AT Sobo Part 19 – New Jersey broke my spirit and heart for a while…

You’d think that being able to camp at a drive-in movie theatre in New Jersey would make me as happy as a clam. You’d be right, but you’d also be wrong. What a cool place to pitch up; the movie owners were great trail supporters, and every night the grassy bank at the back of the big movie field would fill with between 5 and 15 tents, and the hikers would be given radios to tune into whichever big screen they wanted to watch. We were only disturbed by car headlights of vehicles arriving late or leaving after the first showing. It was a 1950’s kitsch dream in 2019! I, however, wasn’t in good spirits. 

People going Northbound on the AT often get what’s called the ‘Virginia Blues’ – the state is long and the initial lift of the trail has worn thin. It’s a long, green tunnel that doesn’t relent physical or emotionally. I was SOBO, so I was having my blues in New Jersey. I missed home, I was sore and constantly dehydrated because the temperatures were so high and the water sources scarce. No sooner had you put fluid in your body than you’d sweated it out again double. No one was peeing enough, and everyone was dizzy. For me this had dire consequences because my chronic physical pain is flared up by dehydration and tiredness. I wasn’t sleeping in the heat, and I was hurting badly all round. I was also excited for Hambone’s return, and return he did, finally catching up to us at the movies that night after weeks of long hiking days to narrow the gap.

However, my close friend from our intense days in the deep wild mountains was gone, and in his place was someone I didn’t really recognise. He’d met new people in the interim and so had I, as the trail never stops moving and evolving. There was distance I hadn’t anticipated, and I sure missed our old kinship. We spoke briefly and awkwardly, and I left him there and hiked away at dawn the following morning without saying goodbye, weeping into the woods for a time past and for all the energy and excitement of the early trail. In fact, this small experience released a wave of grief inside me that didn’t stop for many days. I didn’t cry much with my hiking friends, but I would sob with my heart breaking every day as I walked deliberately alone for hours at a time until I reached camp in the evening, totally broken. The trail was challenging and changing me. I missed my friend but I was also reshaping myself and I didn’t really know what I was doing or who I was becoming. It was so hard, but these times made me stronger, and I’m still growing and responding to how the trail has altered me. I realised however that the things I had outsourced to Hambone and those things I was excited about him returning for, were things that I could now provide for myself. This was an incredible realisation and it made me appreciate all that had been and what was coming – he had taught me so much, and now it was time to pull myself together and forge on with all I’d learned. 

Sure enough the Jersey blues ebbed after a time. I was hiking with a bunch of folks including Maple, Cruise and Wag; an amazing mix of trail families old and new. The state was stunning – I thought NJ would just be highways and industry, but it’s chock full of nature reserves and stunning flat boardwalks through marshes and grasslands filled with birds and animals of all descriptions. One huge highlight was the ‘Secret Shelter’ slightly off the AT. It’s a cabin and land on private property that you can camp at, where the owner has a pet donkey called Jake who wanders freely around the field and tries to help you eat your dinner. He likes to play cards and get his ears scratched. What a scene!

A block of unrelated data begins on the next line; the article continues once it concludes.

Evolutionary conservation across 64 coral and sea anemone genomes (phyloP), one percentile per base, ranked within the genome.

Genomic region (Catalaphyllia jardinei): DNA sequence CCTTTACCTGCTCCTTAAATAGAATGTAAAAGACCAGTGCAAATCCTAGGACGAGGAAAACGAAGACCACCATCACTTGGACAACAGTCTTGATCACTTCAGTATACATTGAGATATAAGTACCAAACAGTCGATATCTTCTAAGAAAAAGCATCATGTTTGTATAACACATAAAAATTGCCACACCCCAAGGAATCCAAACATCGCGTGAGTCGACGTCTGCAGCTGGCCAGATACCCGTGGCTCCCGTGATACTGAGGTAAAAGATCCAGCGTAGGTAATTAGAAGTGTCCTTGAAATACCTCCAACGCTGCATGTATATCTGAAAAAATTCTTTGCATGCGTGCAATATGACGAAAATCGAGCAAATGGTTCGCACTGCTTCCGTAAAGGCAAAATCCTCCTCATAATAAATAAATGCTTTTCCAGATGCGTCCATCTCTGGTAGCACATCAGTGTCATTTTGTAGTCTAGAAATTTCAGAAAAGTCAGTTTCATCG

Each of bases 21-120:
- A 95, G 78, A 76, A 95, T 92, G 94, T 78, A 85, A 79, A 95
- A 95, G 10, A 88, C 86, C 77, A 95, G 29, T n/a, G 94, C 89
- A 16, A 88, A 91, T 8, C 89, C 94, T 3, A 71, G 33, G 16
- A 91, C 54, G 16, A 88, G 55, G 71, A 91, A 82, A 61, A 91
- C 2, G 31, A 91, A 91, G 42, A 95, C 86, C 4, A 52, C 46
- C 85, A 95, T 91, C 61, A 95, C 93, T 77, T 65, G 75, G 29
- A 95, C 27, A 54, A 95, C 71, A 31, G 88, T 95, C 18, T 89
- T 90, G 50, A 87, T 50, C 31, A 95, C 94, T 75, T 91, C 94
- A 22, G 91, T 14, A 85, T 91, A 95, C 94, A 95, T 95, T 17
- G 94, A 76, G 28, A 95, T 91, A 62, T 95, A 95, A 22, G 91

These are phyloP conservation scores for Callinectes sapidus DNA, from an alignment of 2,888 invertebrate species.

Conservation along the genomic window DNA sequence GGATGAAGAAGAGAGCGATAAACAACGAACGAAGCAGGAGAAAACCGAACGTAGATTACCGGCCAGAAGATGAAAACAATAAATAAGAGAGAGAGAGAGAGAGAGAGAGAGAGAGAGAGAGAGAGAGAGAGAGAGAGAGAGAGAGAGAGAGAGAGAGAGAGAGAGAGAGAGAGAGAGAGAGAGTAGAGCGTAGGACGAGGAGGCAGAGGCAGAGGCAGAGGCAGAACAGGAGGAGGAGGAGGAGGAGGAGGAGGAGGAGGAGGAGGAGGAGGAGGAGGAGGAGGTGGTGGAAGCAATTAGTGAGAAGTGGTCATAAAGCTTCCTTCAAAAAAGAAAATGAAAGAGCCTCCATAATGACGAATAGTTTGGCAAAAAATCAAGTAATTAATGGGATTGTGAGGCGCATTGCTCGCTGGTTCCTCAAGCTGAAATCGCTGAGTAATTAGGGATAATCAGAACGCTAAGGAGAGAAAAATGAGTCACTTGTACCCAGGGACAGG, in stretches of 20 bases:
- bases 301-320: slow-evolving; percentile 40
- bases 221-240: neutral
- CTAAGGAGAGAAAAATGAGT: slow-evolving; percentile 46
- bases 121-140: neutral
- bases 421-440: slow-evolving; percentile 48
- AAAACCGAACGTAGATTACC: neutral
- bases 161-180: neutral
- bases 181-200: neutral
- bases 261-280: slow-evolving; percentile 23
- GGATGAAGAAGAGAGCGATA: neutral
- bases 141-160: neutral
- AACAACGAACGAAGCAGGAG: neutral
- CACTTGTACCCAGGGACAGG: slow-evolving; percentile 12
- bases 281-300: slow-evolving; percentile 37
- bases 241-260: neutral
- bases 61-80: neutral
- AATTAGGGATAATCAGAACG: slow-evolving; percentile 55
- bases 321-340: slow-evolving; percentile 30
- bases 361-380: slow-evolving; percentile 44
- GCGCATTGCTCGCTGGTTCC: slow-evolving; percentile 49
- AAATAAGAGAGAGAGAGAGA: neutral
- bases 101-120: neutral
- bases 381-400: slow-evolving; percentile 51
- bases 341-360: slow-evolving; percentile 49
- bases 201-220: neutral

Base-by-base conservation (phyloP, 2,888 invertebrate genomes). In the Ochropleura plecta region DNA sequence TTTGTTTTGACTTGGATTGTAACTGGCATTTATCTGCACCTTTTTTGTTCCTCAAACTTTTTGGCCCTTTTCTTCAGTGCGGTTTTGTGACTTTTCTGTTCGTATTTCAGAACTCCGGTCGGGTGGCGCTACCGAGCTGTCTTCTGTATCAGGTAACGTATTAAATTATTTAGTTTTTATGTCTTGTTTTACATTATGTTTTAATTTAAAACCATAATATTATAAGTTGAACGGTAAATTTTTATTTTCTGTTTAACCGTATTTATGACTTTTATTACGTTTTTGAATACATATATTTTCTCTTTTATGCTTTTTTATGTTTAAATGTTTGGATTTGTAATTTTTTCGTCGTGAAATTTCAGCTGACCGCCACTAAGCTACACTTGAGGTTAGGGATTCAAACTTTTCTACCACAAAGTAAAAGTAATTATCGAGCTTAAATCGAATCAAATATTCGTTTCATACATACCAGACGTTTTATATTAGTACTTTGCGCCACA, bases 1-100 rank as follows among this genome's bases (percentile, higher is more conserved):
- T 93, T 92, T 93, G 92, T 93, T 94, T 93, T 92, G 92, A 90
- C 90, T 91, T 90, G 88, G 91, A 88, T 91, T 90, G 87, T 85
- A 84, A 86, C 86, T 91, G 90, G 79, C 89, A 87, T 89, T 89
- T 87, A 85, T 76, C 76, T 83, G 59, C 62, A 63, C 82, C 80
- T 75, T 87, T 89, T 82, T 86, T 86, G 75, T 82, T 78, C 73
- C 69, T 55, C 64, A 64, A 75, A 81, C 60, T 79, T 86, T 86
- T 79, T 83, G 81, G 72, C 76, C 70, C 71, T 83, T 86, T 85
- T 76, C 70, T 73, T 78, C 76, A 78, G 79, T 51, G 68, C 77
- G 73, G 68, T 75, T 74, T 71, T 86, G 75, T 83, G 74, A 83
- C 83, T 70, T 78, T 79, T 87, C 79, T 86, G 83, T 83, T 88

NJ turned into Pennsylvania in short order. It was a state that NOBO’s passing us had complained about for 1000 miles. It’s loathed by most hikers because it is filled with the sharpest and most difficult to navigate small rocks on the whole trail. Every step is a potential ankle turn, and the sharp sides of the rocks cut through the your shoes and snag your ankles. We were often crying with pain walking the miles at the end of our long 25+ mile days. This was also where the snakes lived in their droves. They curled up in the heat between the cracks and crannies of the rocks where your feet would slip. We would gasp and shriek through the days as we saw black slick bodies wend across the trail in front of us, or freeze when we heard the warning rattle from just under where we had stepped. Terrifying, but also beautiful to see them move and definitely wise give them room to go wherever they wanted! 

Pennsylvania wore us out. It ground us down to dust in the heat and it was here that I first damaged my foot – an injury which wouldn’t leave me alone and dogs me still. I was careening down the mountain slope towards the town of Duncannon, to stay at yet another church hostel in the basement on the floor, and I was tired after a 29 mile day communing with the rocks. My shoe was in the process of falling apart, and caused me to hit my foot fiercely on a stone as the sole caught under a root, meaning that I couldn’t swing my leg forward as intended. Agony. At this stage of the day however, all I wanted was a cold beer. I hobbled towards the legendary ‘Doyle’ hotel and tavern where Charles Dickens himself had once stayed, and staved off the pain with some camaraderie and cold suds. Unfortunately I’d be paying for not taking care of that foot injury for a long time to come. 


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